Beyond the boundary, space is — perhaps counterintuitively — much denser with particles. There are 80,000 particles per cubic meter in the region where Voyager I is now, Gurnett said.
The sun’s hot ejecta — a plasma of charged particles — forms a vast bubble, known as the heliosphere. In the outer regions of the heliosphere, the particles are relatively few and far between, with just 1,000 particles per square meter in some regions, Gurnett said. But the heliosphere has an edge. Voyager I’s epochal crossing of the boundary, into the cooler, denser plasma, took place on Aug. 25, 2012, according to the new report.
This confirms earlier findings, published in three papers in Science in June, that Voyager I on that date in August 2012 had experienced a sudden drop in solar radiation and a spike in cosmic particles coming from all around the galaxy.
But the earlier data from the spacecraft had been somewhat ambiguous. The spacecraft continued to pick up magnetic signals that suggested it was still within the sun’s magnetic field. Ed Stone, the chief scientist for Voyager, suggested that Voyager I was flying through a transitional zone.
Now, however, scientists have a new set of measurements thanks in large part to a solar flare. On March 17, 2012, the sun ejected a huge mass of particles, and when those solar particles arrived at Voyager more than a year later, on April 9, they triggered oscillations in the charged particles of matter — the plasma — surrounding the spacecraft.
From the frequency of those oscillations — essentially the sound of space itself — the scientists could interpret the density of the plasma. That density, much higher than anything registered before in the outer solar system, offered compelling evidence that Voyager I had, in fact, entered the interstellar zone.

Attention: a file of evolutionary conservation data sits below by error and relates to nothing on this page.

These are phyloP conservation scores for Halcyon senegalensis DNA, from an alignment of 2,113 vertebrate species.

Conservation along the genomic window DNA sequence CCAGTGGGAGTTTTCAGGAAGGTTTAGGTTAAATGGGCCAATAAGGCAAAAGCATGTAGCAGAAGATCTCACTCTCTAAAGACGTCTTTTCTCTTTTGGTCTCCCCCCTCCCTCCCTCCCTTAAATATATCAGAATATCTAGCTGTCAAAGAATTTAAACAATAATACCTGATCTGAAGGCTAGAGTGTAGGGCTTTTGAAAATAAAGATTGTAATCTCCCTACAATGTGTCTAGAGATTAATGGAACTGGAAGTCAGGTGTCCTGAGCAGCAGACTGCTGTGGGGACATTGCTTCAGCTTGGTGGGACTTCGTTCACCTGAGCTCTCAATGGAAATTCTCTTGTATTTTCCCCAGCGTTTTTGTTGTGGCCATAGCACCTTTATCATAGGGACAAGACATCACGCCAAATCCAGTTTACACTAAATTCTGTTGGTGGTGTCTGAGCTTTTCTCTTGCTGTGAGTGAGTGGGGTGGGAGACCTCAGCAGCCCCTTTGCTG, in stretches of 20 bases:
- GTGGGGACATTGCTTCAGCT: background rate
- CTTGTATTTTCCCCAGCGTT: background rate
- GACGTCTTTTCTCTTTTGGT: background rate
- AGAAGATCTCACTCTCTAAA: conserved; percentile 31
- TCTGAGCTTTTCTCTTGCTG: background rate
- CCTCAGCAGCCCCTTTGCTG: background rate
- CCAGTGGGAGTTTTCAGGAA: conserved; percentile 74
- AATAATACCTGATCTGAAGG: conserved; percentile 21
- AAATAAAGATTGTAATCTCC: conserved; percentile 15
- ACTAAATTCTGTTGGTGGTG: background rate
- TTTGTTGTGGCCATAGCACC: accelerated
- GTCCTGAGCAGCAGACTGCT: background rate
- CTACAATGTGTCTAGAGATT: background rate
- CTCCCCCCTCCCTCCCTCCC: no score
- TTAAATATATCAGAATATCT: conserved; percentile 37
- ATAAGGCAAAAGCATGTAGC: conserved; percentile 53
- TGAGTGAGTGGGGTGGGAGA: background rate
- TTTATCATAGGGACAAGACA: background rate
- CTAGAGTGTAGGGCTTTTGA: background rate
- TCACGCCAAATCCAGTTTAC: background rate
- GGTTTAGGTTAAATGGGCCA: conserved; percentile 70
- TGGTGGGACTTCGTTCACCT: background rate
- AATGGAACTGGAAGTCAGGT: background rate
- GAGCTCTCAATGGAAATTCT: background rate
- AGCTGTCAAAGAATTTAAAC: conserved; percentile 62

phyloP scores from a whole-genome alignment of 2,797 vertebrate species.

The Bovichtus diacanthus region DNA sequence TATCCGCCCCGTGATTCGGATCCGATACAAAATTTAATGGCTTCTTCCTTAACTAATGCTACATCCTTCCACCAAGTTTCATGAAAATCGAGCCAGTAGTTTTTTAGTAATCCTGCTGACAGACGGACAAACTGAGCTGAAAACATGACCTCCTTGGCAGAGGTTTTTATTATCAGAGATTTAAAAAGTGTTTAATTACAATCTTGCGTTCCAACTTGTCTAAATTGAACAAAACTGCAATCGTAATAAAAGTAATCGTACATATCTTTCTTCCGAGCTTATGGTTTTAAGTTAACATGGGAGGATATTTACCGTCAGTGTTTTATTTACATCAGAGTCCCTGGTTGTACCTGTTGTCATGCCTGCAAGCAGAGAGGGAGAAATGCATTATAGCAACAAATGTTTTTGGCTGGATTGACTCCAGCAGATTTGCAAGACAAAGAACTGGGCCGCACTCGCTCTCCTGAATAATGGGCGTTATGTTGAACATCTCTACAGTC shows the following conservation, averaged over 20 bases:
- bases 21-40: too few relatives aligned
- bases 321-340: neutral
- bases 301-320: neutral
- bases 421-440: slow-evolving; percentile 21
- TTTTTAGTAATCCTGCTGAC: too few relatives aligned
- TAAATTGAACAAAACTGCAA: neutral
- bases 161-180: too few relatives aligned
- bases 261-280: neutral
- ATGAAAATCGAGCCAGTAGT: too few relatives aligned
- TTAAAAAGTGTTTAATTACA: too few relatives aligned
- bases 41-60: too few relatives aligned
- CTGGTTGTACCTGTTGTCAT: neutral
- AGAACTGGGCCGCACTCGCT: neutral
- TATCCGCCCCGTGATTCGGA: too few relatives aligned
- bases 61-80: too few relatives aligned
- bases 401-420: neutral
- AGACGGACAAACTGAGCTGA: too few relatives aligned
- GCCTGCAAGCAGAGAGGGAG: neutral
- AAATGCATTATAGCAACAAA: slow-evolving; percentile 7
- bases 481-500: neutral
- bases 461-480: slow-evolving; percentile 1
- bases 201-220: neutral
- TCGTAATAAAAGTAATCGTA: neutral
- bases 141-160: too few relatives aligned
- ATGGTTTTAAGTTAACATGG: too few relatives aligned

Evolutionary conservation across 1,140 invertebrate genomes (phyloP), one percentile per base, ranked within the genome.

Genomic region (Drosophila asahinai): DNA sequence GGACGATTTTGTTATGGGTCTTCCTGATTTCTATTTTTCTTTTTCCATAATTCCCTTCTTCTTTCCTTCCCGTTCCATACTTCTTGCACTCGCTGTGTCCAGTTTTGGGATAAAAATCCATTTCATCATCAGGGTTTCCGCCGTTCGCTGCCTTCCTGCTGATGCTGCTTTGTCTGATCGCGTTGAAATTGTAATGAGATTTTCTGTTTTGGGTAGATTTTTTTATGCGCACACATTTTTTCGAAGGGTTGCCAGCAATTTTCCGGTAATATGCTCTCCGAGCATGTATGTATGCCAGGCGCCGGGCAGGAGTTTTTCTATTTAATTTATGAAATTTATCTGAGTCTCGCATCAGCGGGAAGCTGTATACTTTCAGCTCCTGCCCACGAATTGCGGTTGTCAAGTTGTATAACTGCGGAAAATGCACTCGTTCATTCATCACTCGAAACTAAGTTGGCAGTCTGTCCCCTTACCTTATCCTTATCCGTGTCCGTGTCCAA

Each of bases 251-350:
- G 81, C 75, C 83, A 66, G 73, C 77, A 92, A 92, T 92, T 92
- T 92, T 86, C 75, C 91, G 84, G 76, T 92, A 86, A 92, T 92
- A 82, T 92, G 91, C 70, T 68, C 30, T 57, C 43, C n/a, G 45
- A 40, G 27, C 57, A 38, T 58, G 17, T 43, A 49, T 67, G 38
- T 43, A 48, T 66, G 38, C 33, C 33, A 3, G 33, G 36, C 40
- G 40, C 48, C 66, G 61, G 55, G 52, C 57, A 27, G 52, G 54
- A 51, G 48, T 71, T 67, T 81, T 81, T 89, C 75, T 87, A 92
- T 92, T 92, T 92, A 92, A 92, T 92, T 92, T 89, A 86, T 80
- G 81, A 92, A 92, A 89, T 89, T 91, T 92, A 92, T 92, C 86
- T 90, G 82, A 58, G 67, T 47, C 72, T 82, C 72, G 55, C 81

“For the first time we’ve actually measured the density of the plasma,” Stone said. He said he’s convinced by the new data that his spacecraft has fully penetrated interstellar space.
“It’s great. This is exploration. This is wonderful,” said Stone, who has overseen the Voyager project since the early 1970s.
The two Voyager spacecraft were launched in 1977. Voyager I flew by Jupiter and Saturn, the gravity of which helped slingshot the spacecraft toward the outer reaches of the solar system. Voyager I is now traveling at 38,000 miles per hour relative to the sun.
Voyager II flew near Jupiter and Saturn and then went on to pass by Uranus and Neptune. It is not quite as far from the sun as its sister spacecraft.
Although Voyager I is now in interstellar space, it hasn’t technically left the solar system. That’s because of the Oort cloud — a region of comets in orbit around the sun.
“We’ll get to the inner edge of the Oort cloud in about 300 years,” Stone said. “Of course the spacecraft will not still be transmitting then.”
The spacecraft draws power from the radioactive decay of Plutonium 238, and Stone thinks the dwindling power supply will force engineers to start turning off instruments in 2020. Voyager I probably will go dark by 2025.
Stone said the spacecraft will pass through the far side of the Oort cloud in about 30,000 years.